Knowing the indigenous names for the land we occupy is not about learning history, it is a step towards rehabilitating our national character, writes Chips Mackinolty.
Stan Grant has been pilloried for suggesting that we modify our historical monuments to more accurately reflect our complicated past. But for some commentators Australia's Anglo-centric history is obstinately set in stone.
Aboriginal Australians are vastly overrepresented in our prisons, and the numbers are growing. Freelance journalist Mat Drogemuller looks at the latest ABS report.
Warren Mundine’s speech just might be a rare invitation to grapple with important complexities, but Guy Rundle, in rushing to condemn it, has lost some important points along the way. Macquarie University Anthropology lecturer Eve Vincent explains.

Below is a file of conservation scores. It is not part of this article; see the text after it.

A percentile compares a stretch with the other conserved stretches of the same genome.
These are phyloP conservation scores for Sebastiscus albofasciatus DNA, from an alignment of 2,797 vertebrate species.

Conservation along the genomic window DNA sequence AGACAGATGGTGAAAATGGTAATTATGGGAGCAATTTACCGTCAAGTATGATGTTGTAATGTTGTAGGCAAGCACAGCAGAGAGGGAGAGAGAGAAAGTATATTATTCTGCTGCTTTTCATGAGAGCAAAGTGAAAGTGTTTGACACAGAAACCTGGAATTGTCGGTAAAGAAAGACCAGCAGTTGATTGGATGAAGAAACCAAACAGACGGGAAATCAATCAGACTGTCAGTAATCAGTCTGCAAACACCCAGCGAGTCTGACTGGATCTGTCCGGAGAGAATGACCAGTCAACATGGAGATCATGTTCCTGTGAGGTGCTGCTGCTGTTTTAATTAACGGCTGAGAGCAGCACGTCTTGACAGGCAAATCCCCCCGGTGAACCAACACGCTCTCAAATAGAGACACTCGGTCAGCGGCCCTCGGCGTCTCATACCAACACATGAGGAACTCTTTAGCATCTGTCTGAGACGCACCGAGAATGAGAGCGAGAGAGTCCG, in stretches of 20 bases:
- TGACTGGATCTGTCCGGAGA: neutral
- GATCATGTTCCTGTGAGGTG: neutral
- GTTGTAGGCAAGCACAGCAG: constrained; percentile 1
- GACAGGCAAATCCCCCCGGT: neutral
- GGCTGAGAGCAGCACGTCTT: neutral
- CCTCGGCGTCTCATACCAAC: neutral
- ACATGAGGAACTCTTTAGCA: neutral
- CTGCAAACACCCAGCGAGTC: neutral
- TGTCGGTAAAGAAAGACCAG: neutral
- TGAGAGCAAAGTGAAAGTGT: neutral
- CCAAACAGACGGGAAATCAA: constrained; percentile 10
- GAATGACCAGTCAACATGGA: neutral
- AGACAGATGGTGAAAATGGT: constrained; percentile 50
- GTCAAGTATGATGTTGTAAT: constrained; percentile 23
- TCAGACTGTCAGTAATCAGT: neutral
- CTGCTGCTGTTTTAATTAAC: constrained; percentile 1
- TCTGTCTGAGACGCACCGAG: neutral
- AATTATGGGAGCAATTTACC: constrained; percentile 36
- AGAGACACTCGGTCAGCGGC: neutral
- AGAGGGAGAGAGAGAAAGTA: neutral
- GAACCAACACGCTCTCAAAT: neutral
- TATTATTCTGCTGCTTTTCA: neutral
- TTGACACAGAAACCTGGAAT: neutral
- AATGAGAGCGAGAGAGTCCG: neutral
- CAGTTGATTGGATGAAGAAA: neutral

The fact we are still calling for sovereignty and self-determination, 40 years on from the first steps of the tent embassy, shows just how central it is to Aboriginal aspirations, writes Amy McQuire, editor of Tracker Magazine.
We don't collectively identify as racist. And yet there is the undeniable reality that our constitution as it stands still contains two sections designed specifically to discriminate.
Journalism student Clare Negus writes about the fight for true reconciliation and the individuals taking 'closing the gap' into their own hands in indigenous WA townships.